Michigan leaders asking for 'yes' vote on Proposal One for roads

There's no question that our roads are in terrible shape. But where does the state get the money to fix them? Leaders from across Michigan want it to come from your pocket. They want you to vote 'yes' on Proposal One.

"Can you imagine one of these coming through your windshield?" asked Gov. Rick Snyder .

Holding chunks of concrete in both hands, one from a crumbling road, the other from a bridge, Governor Rick Snyder makes his pitch for Proposal One in Dearborn Thursday. 

"When you're swerving to miss that pothole, or if you're hitting that pothole, you're at risk and we need to solve that," said Gov. Snyder.

If approved by voters on May 5, Proposal One would increase Michigan's sales tax from six to seven percent and raise about $1.2 billion for road repairs.

Gov. Snyder said, "It's something we've talked about for years but we failed to do. We can do it now."

Public safety officials, Dearborn's Mayor and Wayne County Executive Warren Evans showed support for Proposal One Thursday.

"We've had neglected it, this is the time to fix it. This bill is the only option we have now to fix it," said Wayne County Executive Warren Evans.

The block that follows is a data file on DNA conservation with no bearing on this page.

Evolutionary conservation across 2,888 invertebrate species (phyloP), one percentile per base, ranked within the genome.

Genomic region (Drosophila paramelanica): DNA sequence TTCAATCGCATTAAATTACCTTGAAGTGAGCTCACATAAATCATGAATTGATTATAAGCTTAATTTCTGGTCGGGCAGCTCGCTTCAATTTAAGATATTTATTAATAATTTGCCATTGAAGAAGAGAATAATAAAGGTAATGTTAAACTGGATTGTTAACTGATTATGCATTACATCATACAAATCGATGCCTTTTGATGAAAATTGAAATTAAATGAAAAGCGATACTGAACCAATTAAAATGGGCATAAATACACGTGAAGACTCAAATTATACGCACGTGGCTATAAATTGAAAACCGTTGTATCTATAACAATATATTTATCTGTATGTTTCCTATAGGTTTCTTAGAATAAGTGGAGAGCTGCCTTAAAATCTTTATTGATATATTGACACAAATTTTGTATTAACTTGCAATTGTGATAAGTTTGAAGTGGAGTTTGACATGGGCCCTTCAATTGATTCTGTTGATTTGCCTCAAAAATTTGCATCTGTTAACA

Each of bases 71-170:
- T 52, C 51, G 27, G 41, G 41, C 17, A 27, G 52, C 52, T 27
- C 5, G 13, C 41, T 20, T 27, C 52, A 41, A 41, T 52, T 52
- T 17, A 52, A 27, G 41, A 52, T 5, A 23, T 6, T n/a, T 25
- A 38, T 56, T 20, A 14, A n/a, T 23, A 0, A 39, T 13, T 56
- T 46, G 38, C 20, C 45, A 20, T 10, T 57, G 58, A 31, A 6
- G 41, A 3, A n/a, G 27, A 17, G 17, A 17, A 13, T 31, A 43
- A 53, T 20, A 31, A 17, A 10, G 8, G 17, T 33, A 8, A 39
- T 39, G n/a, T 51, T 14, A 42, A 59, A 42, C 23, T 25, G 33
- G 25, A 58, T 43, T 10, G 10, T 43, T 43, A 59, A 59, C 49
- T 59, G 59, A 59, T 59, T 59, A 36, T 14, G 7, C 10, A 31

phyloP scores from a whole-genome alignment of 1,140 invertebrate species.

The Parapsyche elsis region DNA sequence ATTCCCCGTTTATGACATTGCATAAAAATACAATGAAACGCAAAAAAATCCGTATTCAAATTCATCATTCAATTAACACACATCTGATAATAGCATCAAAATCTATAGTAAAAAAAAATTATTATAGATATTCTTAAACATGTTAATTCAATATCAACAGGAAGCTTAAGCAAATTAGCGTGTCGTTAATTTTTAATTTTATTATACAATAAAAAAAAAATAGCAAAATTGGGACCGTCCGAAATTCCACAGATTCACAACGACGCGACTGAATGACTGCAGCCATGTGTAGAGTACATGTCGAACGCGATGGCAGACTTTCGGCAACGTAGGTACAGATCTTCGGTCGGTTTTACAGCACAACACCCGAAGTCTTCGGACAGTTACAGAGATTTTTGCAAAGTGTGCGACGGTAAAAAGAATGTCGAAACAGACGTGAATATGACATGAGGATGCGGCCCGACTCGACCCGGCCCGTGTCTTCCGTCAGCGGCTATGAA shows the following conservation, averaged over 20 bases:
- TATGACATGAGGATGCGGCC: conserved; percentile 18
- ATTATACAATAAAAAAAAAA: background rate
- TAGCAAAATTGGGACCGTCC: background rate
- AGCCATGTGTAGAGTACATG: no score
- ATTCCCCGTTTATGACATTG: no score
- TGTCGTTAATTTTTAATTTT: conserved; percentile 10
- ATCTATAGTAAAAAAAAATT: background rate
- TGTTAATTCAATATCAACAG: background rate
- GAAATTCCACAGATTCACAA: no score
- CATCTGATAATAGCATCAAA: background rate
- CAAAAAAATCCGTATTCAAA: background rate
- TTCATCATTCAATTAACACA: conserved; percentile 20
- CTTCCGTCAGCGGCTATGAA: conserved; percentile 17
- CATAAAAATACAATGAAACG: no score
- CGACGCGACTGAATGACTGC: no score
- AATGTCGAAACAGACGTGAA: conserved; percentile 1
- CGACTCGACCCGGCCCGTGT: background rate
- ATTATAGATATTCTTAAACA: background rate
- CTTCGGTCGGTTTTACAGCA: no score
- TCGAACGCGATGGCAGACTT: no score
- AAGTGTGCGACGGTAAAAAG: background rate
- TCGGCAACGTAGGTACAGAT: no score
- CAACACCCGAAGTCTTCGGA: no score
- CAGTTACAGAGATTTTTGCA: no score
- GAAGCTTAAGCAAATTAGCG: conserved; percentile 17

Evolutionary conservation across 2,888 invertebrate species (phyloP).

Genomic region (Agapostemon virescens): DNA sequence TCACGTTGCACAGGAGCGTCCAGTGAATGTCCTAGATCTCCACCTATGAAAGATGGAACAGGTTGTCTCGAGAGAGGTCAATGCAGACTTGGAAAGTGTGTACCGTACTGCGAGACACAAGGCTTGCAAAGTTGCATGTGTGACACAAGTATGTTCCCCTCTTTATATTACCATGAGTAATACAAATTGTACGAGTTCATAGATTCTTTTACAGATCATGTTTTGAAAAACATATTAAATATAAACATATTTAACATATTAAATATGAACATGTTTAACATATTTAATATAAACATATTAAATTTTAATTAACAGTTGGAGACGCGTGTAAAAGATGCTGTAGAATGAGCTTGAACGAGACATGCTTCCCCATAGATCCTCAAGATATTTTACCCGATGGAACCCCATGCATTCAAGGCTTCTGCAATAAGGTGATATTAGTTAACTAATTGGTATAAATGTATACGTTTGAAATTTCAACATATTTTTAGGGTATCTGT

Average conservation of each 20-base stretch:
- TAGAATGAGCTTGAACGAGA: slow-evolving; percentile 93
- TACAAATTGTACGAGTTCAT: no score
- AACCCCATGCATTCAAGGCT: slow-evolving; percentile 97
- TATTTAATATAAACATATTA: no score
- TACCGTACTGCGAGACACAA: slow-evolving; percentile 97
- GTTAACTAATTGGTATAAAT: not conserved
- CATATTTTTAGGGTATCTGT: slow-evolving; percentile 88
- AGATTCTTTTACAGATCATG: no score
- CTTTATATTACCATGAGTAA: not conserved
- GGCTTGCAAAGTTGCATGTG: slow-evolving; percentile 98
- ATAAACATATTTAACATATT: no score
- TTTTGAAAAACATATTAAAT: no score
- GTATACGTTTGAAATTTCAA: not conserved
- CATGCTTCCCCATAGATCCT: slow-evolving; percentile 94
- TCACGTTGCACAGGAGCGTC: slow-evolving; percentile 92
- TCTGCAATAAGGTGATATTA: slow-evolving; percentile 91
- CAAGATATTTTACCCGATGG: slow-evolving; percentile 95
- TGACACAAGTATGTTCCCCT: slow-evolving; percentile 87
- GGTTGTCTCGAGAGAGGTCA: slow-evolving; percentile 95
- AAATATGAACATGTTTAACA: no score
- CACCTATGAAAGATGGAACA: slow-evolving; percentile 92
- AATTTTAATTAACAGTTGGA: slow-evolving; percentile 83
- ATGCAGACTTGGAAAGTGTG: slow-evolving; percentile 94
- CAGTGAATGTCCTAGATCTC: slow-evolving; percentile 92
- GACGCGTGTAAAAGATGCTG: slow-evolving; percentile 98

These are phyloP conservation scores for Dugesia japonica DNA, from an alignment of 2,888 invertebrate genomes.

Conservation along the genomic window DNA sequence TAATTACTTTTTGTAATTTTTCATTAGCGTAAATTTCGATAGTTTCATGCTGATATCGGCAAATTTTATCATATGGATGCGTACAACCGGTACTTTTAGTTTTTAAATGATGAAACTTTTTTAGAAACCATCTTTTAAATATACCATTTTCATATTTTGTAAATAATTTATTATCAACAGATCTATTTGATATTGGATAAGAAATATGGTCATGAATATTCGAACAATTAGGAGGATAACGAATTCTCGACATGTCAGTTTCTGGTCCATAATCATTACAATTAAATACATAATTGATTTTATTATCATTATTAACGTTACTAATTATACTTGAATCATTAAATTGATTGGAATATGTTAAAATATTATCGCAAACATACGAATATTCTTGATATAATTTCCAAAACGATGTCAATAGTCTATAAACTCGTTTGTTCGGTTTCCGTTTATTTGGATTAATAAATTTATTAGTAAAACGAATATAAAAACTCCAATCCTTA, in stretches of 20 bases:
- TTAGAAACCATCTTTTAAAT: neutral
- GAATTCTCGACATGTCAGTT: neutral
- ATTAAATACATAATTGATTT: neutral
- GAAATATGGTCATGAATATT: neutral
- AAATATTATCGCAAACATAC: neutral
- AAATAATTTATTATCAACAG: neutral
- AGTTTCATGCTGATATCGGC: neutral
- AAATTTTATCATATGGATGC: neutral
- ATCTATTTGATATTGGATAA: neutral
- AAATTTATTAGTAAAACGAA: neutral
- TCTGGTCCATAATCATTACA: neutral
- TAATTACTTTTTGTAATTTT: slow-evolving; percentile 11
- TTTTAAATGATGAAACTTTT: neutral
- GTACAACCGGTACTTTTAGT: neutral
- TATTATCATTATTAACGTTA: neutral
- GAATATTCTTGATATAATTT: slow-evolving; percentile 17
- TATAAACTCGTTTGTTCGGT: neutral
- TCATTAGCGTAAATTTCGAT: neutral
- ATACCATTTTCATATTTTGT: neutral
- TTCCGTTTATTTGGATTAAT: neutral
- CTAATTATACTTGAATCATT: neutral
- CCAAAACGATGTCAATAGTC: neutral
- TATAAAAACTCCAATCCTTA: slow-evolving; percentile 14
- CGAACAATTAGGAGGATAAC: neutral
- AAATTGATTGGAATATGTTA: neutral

Having no plan B is just one of the issues former state representative Tom McMillin has with the proposal.

"The money is there and today they're kicking off the scare tactics and we're going to see more of that," said former state representative Tom McMillin. He's also with the group Concerned Taxpayers of Michigan.

So are you willing to cough up more cash to fix terrible roads like these? The latest statewide survey had the 'yes' vote at 37-percent.. 

While all can agree, it's quite a bumpy ride down Michigan roads, Snyder and supporters of the proposal say it's not as complex as it seems and it will help solve the budget problem.

"Is it easy to vote for a tax increase? Absolutely not. Your inclination is to say no, common sense though says yes," said Gov. Snyder.

But Critics say, new taxes of nearly $200 per person, per year, isn't the answer.

"We all know the roads are bad but there's plenty other plans out there," said McMillin.
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